Declining college enrollment could mean rising economy

An editorial from The Exponent Telegram

CLARKSBURG, W.Va. — Enrollment in West Virginia’s public four-year colleges and universities is down this semester, continuing a four-year trend. Could it be, as some explain, a sign of an improving economy?

The Charleston Gazette recently reported on new figures from the West Virginia Higher Education Policy Commission that found enrollment declined 1.6 percent from 2013 to 2014. The data does not include private or technical schools.

Since 2010, enrollment has declined by more than 3,000 students, according to the Gazette.

Enrollment is down at West Virginia University, Fairmont State University and Glenville State College. Marshall University saw a negligible increase of 20 students.

Higher Education Policy Commission spokeswoman Jessica Tice told the Gazette that college enrollment increases when there is an economic downturn and it slacks off when more people find jobs.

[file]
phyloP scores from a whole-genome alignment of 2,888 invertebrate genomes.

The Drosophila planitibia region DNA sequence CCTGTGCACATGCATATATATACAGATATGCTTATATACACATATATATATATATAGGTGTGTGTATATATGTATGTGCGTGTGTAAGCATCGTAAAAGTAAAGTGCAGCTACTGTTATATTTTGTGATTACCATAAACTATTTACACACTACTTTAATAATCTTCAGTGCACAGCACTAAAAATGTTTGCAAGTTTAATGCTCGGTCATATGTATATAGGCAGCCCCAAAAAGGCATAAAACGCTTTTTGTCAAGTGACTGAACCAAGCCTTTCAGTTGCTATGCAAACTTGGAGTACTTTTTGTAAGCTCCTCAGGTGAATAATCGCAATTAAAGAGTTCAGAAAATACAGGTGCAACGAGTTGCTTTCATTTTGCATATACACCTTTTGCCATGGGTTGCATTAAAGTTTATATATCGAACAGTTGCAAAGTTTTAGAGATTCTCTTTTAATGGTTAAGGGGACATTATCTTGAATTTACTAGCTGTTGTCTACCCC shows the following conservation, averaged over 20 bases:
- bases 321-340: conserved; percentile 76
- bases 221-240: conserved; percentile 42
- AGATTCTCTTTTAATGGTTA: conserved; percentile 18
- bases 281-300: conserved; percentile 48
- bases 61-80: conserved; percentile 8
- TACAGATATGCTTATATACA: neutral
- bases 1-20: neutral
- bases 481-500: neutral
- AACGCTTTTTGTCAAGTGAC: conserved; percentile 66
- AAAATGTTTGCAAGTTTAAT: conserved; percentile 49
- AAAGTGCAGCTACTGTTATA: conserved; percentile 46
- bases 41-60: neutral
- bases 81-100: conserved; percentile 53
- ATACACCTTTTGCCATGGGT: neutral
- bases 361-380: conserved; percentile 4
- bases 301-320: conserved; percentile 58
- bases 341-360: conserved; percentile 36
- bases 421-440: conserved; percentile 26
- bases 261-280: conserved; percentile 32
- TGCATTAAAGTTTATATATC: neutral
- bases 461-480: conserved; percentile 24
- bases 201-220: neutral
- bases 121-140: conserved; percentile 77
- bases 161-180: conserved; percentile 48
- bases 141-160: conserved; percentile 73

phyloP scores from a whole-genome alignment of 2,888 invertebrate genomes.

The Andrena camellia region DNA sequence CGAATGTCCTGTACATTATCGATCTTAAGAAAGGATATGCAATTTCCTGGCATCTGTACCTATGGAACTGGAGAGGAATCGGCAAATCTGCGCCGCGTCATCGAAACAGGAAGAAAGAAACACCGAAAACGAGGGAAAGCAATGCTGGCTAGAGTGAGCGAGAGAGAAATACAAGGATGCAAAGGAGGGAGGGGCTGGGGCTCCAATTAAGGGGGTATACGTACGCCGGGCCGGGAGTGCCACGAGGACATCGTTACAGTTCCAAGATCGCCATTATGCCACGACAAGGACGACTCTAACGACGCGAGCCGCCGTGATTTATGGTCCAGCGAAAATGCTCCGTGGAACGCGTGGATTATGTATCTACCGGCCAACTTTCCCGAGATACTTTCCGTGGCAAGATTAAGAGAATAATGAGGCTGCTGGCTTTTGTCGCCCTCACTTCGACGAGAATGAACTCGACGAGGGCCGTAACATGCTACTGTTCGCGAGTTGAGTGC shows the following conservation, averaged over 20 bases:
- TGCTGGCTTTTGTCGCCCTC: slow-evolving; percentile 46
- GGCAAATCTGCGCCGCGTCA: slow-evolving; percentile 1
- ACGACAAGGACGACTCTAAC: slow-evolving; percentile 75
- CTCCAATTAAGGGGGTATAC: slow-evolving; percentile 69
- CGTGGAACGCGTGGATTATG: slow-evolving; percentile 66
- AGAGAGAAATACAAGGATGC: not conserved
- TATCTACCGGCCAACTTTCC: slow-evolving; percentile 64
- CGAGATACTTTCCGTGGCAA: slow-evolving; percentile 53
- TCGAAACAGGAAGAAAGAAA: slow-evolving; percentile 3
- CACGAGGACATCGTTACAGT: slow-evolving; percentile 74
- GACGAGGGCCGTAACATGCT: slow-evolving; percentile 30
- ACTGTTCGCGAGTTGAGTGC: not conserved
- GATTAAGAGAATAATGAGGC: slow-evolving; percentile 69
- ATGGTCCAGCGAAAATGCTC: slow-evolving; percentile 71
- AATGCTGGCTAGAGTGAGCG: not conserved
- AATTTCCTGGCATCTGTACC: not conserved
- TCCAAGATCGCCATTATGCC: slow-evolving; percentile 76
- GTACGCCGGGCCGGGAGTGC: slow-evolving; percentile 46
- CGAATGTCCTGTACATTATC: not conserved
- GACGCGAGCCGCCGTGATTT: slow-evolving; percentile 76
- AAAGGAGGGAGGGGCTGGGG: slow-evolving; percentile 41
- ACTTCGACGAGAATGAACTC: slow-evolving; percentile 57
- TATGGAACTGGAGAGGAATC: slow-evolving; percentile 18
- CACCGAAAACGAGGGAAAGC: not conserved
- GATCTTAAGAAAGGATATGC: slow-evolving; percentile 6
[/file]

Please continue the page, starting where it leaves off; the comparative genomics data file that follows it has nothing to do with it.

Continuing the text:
Across the country, the Census Bureau notes a 2.3 percent drop in four-year college enrollment — about 463,000 students — in 2013. The drop was worse in two-year colleges at 9.6 percent.

This follows a spike in enrollment of 3.2 million during the great recession.

Census official Kurt Bauman told Bloomberg that the economy plays a role.

“There’s some research that associates economic hard times with growth in college enrollment,” Bauman said. “Now there’s a fallback.”

Many experts cite the cyclical nature of college enrollment and its tie to the health of the economy…

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